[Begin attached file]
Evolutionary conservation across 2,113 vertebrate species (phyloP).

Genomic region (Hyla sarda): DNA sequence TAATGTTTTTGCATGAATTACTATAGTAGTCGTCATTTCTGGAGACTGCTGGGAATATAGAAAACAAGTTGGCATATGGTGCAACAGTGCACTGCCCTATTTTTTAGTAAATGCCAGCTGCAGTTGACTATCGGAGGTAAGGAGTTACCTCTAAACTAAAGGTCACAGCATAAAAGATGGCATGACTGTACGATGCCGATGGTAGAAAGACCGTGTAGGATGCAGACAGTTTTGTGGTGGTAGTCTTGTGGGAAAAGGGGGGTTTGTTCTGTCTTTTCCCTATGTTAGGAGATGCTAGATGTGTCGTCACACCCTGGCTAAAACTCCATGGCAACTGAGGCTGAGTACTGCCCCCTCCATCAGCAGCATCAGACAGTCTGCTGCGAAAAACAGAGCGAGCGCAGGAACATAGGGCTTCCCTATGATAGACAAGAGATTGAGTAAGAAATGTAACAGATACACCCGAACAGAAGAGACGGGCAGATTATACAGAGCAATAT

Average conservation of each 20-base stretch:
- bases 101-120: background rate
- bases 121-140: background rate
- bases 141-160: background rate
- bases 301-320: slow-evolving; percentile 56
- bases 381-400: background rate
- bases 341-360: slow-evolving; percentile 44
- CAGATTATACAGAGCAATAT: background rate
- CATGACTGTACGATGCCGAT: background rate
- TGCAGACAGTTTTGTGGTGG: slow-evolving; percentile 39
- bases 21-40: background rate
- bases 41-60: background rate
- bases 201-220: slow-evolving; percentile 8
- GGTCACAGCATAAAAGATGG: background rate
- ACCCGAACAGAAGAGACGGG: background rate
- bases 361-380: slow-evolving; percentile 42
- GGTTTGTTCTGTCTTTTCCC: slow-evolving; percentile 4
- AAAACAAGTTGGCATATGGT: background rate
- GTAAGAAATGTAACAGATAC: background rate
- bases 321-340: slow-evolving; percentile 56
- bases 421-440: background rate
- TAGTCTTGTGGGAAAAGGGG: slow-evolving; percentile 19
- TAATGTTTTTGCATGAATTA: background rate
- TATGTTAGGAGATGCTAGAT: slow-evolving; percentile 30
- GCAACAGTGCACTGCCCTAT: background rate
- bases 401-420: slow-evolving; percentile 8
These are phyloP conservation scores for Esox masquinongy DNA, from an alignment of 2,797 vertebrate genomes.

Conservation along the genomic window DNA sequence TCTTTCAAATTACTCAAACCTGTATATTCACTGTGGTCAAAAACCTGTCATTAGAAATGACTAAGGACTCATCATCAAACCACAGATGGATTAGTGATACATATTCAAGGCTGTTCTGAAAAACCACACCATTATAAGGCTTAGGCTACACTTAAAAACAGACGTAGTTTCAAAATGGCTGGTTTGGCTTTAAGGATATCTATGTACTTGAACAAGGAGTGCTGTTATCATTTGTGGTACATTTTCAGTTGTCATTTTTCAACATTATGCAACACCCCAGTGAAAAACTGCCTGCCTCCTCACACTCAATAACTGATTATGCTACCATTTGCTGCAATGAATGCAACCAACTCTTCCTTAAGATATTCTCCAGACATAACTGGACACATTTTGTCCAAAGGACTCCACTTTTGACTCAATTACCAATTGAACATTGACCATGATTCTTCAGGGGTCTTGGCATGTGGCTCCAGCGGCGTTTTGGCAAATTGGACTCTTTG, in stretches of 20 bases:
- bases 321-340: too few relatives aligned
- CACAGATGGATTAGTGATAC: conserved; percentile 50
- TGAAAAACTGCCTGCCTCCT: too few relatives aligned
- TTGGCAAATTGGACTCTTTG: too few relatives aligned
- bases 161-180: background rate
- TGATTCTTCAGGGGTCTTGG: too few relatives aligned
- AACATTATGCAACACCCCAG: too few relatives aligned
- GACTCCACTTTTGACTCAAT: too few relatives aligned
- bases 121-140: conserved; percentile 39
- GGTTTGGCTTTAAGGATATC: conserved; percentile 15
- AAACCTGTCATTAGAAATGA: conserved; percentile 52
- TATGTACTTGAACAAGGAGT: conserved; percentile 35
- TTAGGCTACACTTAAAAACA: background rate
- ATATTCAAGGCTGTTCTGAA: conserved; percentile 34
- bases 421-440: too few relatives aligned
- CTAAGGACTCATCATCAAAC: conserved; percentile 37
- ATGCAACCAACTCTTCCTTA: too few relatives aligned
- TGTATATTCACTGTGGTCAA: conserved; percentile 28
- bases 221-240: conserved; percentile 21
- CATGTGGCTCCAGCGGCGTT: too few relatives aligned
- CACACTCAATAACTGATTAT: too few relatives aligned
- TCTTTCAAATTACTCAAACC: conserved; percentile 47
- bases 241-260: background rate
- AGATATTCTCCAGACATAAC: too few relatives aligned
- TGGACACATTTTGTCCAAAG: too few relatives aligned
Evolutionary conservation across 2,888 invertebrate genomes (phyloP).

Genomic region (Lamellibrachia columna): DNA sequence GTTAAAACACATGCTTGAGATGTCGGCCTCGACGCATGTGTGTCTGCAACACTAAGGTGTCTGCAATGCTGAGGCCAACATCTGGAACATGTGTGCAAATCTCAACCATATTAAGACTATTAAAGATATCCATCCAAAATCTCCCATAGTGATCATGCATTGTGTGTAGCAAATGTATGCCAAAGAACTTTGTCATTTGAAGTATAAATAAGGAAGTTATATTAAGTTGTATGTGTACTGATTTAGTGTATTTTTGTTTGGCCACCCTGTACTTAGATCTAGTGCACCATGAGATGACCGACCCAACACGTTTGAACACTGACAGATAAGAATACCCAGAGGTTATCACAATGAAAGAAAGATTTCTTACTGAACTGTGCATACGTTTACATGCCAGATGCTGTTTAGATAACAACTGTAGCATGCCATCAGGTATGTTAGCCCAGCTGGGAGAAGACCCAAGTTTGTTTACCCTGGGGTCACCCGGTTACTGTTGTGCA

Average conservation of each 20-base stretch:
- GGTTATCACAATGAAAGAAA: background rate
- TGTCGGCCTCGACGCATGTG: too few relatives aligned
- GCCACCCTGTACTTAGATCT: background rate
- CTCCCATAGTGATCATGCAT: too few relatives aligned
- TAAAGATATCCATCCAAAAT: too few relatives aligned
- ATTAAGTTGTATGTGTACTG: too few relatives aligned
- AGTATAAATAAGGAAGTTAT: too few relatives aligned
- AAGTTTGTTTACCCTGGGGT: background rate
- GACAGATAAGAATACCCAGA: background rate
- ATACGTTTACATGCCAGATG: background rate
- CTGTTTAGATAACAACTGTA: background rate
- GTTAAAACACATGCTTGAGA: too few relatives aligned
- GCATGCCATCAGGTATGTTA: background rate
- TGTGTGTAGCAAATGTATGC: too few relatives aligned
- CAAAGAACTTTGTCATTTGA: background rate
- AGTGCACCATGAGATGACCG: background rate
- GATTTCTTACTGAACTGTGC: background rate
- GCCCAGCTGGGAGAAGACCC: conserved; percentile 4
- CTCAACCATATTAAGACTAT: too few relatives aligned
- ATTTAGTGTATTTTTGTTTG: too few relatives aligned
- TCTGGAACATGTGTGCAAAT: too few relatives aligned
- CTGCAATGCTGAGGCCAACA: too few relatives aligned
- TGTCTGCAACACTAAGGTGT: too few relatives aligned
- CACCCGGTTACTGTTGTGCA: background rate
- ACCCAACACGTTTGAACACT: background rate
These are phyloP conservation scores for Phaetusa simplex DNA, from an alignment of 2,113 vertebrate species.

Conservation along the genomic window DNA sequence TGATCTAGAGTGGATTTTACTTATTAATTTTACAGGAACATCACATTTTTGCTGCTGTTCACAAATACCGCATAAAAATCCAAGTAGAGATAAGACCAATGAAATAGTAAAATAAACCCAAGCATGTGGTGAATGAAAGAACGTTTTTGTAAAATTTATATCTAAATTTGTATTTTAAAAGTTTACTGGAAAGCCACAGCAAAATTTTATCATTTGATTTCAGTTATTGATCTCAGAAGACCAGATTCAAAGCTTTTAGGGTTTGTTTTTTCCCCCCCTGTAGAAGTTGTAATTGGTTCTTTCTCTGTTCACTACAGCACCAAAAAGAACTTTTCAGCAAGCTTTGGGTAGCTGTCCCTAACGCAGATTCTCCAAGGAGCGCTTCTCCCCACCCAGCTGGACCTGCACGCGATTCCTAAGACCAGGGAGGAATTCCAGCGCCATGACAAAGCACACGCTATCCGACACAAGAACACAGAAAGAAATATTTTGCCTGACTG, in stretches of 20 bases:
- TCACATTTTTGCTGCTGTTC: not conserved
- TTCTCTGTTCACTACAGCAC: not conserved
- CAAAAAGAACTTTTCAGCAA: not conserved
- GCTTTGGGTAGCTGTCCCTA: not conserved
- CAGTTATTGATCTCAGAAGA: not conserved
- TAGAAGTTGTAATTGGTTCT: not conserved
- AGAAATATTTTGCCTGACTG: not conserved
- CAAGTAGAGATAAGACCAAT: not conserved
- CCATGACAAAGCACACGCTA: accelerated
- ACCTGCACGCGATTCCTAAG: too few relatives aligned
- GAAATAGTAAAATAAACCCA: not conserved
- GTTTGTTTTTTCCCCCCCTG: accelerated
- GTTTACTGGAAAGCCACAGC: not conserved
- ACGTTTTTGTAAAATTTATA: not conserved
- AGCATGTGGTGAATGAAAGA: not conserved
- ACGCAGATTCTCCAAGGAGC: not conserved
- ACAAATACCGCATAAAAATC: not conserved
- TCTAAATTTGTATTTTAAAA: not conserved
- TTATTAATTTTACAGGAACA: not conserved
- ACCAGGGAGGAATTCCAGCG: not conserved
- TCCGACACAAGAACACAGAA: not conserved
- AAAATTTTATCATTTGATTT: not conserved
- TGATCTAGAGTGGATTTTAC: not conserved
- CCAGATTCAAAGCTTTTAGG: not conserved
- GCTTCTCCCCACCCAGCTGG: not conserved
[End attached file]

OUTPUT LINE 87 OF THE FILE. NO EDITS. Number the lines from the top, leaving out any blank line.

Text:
- TTCTCTGTTCACTACAGCAC: not conserved